Take these steps and keep a close eye on your outcomes. You may be surprised at how cheerfully your congregation responds and by the increase in funding your ministry receives when you empower their generosity.

White paper: How to Create a Sustainable Ministry

Our white paper, Electronic Giving’s Role in Creating a Sustainable Ministry, has tips about creating a successful fundraising strategy for church leaders who want to help their congregations give cheerfully.

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At Vanco, we’re committed to making a difference for our clients, and those they serve. We strive to listen, be helpful, earn trust and deliver what’s needed in accordance with the values that define us. If you have questions or would like to learn more about Give+,  visit vancopayments.com/giveplus-um,  or call us at 800-675-7430.

 

Monday Meditation – Touch

Touch

The Spirit of the Sovereign Lord is on me,
    because the Lord has anointed me
    to proclaim good news to the poor.
He has sent me to bind up the brokenhearted,
    to proclaim freedom for the captives
    and release from darkness for the prisoners, (Isaiah 61:1  NIV)

Jesus healed the sick by touching them and restoring them to their communities. The priests only wanted money for sacrifices to be made in order for one to be allowed to rejoin one’s family and community.  They wanted to be paid in order to make one ritually “pure” again.

Miracles

Big miracles like the virgin birth and the resurrection just don’t happen in my life with too much frequency.  But many miracles Jesus performed every day, like touching someone in need, often those who no one would touch.  I’ve seen such love, I know it can happen.  I just don’t see it enough.  Touch is an incredible miracle.  Because without it none of the others would matter.  Even one’s weak faith did not disqualify you from receiving Jesus’ touch.

A touch.  The compassion of one man willing to break all the rules to touch you at your lowest.  It doesn’t have to be physical, it can be spiritually.  But both together are so powerful.

Dear Lord, Your Son came to touch and heal us.  Let us follow His lead and reach out to those nobody wants to touch.  Grant us courage to do so.  Amen.

Seeking Ways to Be in Service to the Global UM Church – The Philippines

global church

1 Corinthians 12:27 – Now you are the body of Christ, and each one of you is a part of it.

The reach of The United Methodist Church is wide. We are a global denomination focused on making disciples for Jesus Christ wherever we encounter them.  On a recent trip to the Philippines, two GCFA staff members, two professors and sixteen graduate students from Belmont University Massey College of Business learned first-hand what it means to serve in a global denomination.

There are 12 annual conferences in the Philippines – all of whom are actively making disciples of Jesus Christ.  The members of the churches work every day to reach the poor, connect with persons seeking Christ as their Savior and receiving the Love of Christ in their homes and their places to worship.

Work began in earnest for the team on April 1 when we arrived in Manila. Belmont University and the Travel and Meeting Planning Department of GCFA coordinated the 10-day trip.  The purpose was to talk face-to-face with leaders of the Philippines annual conferences about their need for resources to support their ministries and how GCFA shared services can fill those needs.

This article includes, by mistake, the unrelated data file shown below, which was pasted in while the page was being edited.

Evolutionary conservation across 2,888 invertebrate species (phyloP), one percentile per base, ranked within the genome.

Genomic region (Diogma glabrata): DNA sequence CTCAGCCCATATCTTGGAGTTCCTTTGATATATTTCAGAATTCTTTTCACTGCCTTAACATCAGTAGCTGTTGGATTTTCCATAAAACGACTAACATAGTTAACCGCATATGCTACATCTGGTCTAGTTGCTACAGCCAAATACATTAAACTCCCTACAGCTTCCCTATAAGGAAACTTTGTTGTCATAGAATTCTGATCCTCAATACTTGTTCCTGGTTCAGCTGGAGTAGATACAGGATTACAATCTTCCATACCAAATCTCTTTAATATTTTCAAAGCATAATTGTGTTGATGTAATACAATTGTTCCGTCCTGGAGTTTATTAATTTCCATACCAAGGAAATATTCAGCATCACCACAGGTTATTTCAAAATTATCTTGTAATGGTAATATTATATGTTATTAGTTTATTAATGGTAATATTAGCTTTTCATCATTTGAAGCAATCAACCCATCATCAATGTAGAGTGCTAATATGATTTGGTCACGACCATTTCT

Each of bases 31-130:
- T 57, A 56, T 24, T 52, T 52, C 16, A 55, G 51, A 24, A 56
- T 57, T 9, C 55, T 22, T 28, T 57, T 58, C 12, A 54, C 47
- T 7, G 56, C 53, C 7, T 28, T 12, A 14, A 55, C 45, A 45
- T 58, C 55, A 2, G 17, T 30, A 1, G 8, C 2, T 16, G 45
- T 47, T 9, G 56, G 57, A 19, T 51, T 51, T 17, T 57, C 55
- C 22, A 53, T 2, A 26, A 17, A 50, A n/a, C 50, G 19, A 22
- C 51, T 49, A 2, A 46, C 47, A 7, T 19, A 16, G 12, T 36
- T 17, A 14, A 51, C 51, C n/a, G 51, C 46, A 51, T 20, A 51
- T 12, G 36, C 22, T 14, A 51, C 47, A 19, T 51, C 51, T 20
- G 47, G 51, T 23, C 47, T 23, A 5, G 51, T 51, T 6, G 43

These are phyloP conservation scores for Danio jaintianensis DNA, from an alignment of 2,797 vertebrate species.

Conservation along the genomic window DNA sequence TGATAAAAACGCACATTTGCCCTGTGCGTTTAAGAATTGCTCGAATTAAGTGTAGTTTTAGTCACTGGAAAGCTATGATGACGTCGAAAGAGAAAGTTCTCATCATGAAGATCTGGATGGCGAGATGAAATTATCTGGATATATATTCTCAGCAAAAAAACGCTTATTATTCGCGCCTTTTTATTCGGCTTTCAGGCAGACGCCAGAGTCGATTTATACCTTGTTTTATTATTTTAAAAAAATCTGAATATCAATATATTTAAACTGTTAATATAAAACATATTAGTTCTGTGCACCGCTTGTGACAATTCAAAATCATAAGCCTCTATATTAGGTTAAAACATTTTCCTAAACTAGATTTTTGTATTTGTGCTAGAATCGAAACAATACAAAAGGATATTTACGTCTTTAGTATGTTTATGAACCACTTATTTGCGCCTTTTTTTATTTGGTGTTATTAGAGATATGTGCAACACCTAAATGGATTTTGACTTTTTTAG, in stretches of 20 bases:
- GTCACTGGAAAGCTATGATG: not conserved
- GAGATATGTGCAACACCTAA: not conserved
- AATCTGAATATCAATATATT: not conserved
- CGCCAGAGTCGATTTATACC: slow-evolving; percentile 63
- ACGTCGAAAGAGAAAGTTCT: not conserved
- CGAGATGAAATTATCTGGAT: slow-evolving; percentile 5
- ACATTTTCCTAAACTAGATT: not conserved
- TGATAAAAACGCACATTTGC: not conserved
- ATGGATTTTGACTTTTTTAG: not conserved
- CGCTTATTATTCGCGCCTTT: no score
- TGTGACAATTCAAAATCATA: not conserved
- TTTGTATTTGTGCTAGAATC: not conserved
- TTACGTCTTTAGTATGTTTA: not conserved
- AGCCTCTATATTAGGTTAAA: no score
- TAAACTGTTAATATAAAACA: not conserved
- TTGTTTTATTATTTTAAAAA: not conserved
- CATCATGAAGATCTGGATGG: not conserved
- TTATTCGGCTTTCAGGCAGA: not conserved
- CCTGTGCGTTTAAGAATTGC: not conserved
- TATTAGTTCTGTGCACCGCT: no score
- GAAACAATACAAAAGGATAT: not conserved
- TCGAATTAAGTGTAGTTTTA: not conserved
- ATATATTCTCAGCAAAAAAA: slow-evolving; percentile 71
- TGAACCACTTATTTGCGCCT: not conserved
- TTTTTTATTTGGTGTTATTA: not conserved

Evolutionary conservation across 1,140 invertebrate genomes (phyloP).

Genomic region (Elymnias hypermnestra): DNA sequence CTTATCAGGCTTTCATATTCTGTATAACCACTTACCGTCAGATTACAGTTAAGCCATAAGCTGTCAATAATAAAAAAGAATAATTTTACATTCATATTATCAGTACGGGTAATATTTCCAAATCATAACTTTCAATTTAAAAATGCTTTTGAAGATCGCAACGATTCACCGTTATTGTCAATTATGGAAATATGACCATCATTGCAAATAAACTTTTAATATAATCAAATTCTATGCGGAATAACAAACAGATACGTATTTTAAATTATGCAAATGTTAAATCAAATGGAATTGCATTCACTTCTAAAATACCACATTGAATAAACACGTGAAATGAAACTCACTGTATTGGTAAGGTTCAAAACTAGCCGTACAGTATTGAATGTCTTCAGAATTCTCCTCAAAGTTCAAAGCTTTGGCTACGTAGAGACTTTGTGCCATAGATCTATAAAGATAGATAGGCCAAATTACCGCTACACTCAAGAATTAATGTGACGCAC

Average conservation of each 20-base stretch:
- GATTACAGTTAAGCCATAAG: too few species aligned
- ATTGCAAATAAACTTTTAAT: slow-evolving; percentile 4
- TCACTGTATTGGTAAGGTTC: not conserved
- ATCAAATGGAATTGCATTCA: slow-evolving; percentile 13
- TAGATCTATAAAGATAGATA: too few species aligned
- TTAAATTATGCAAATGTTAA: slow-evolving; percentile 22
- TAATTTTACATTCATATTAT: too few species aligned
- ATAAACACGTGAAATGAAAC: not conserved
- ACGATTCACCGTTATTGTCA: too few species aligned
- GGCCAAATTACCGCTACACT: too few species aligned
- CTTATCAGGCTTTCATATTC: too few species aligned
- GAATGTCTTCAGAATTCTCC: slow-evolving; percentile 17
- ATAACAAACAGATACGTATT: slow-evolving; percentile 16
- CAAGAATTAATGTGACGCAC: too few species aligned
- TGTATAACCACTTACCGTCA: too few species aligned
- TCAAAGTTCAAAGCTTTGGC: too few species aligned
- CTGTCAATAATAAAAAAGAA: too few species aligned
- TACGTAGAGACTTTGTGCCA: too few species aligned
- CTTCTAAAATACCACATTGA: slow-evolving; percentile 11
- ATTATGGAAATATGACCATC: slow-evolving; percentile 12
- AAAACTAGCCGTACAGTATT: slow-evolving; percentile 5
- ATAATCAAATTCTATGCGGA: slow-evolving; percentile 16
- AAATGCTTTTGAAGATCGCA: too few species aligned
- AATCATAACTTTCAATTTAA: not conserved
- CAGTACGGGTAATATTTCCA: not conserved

Using one-on-one interviews, surveys and hands-on interaction, the graduate students talked with and learned of needs in the area of financial reporting, data collection, meeting planning, and giving methods in the areas they visited.

belmont students

The students worked on four areas of interest: missional giving, travel and meeting planning, effectively using the Ezra database outside the US, and training and leadership resources. Each small group met with church leadership and got responses in each of the work areas.

Dedication

However, an even bigger impact than talking first-hand with church leaders was the observance of the dedication of the people of the church.  When, in one area, the students learned that pastors and bishops sometimes travel by boat and sometimes even by horse to visit and worship with their congregations, the students saw great examples of faithfulness to the people.

The team was able to visit the Kapatiran-Kaunlaran Foundation, Inc. (KKFI) – an organization that works in the community to provide education, meals and skills training for children.  There they observed the impact that people dedicated to serving have in their ministry.

The students, in a report back to GCFA when they returned, shared the impact their experiences had on their lives as they visited people, offices and churches in Manila and Baguio.  The work in this ministry continues as GCFA leadership will review the recommendations of the team and find ways to implement them as we work to serve the global church.

Cheryl Akey, Travel and Meeting Planning Manager, The General Council on Finance and Administration

Monday Meditation – Lent : Rage

rage

Continuing with our Lenten series on the emotional life of Jesus, we turn to Mark 3:1-6.

In this passage the Pharisees provoke Jesus’ anger.  After a discussion about what one can or cannot do on the Sabbath, Jesus makes the talk concrete by inviting forward a man with a withered hand.  Jesus asks the Pharisees, is it lawful on the Sabbath to do good or to do evil?  To save life, or to kill it?

The Greek description Mark uses for Jesus’ anger at the Pharisees is unprecedented in its use in the gospels anywhere.  Jesus is enraged because of the Pharisees stubbornness of heart, their lack of compassion for someone on the day made for humans to contemplate not just God but God’s relationship to humanity.

Do we do good when it is convenient for ourselves?  Or do we do it at every opportunity that God presents us with?  Does our own selfishness get in the way of our own compassion for people and do we use rules and regulations to keep ourselves out of the discussion?  How enraged would God be with us on the Sabbath?

Dear God, sometimes we have not been a loving church.  We have sometimes been too obedient to the structure and laws of the church than we have been compassionate to others.  Lord help us to see that the Sabbath was made for us and not us for the Sabbath, an idol that can obscure your face from us.  Help us live to do good when and where we can.  Amen.

Monday Meditation – Lent : Indignation

Indignation

Jesus had a full emotional life, which we get glimpses of in the gospels, especially in Mark.  During the Lenten season we get a hint at Jesus’ emotional life and what it meant for him to be indignant, angry, compassionate, fearful and loving and what that means for us today.